Trial begins this week over mail policy in state prisons

  • Katie Meyer
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State prisons increased their mail-related security last year after a rash of drug scares. Now, the state is about to defend that decision at trial. (Photo by AP)

 

(Harrisburg) — A trial is starting Tuesday in a federal court in Harrisburg over the way the state prison system delivers legal mail to prisoners.

The Department of Corrections policy was changed over fears drugs could get in, but the American Civil Liberties Union and three other prisoner-advocacy groups say it’s infringing on inmates’ rights.

The problem started late last summer.

In the span of a few weeks, dozens of guards and other staff in multiple state prisons started reporting symptoms the state said were consistent with accidental drug exposure. The DOC reported that a number of inmates also fell ill. 

The whole system was locked down. When the Corrections Department finally got things back to normal, new security measures were added.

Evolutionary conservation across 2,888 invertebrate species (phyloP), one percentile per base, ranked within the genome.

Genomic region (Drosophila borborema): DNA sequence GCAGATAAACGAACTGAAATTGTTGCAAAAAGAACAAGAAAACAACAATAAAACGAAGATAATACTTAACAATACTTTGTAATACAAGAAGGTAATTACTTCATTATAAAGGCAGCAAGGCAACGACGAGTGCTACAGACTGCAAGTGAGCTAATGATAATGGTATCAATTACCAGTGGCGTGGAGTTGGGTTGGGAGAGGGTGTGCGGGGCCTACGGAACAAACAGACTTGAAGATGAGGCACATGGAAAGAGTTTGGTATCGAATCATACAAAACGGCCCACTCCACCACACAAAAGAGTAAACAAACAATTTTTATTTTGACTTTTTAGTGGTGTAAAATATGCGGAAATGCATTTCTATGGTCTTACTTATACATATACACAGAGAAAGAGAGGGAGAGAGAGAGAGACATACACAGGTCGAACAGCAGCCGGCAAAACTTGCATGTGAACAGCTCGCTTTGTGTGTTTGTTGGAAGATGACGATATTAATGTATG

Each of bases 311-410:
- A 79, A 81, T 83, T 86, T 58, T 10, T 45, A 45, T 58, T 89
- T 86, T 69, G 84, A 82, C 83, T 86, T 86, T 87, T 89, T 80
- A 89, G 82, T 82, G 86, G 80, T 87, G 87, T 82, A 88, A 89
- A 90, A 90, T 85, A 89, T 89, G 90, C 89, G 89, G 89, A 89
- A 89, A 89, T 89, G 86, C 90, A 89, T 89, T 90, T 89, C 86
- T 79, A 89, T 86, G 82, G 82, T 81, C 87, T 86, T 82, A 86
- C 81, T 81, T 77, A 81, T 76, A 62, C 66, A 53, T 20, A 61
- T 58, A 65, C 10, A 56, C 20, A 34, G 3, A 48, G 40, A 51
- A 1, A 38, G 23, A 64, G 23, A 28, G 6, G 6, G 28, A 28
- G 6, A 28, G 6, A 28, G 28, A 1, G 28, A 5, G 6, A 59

One concerns legal mail. Instead of directly giving inmates letters from their lawyers, they’re now photocopied in front of the recipients, and the prison temporarily retains the original.

The department maintains the retained letters are kept secure, and the practice is necessary to make sure drugs don’t get in.

But the ACLU argues they can’t be sure the letters aren’t tampered with. They’re suing on First Amendment grounds, along with the Pennsylvania Institutional Law Project, Abolitionist Law Center, and Amistad Law Project.  

The trial is expected to last at least through this week.

This story has been updated to note that inmates, as well as prison staff, fell ill due to drug exposure, according to the DOC. 

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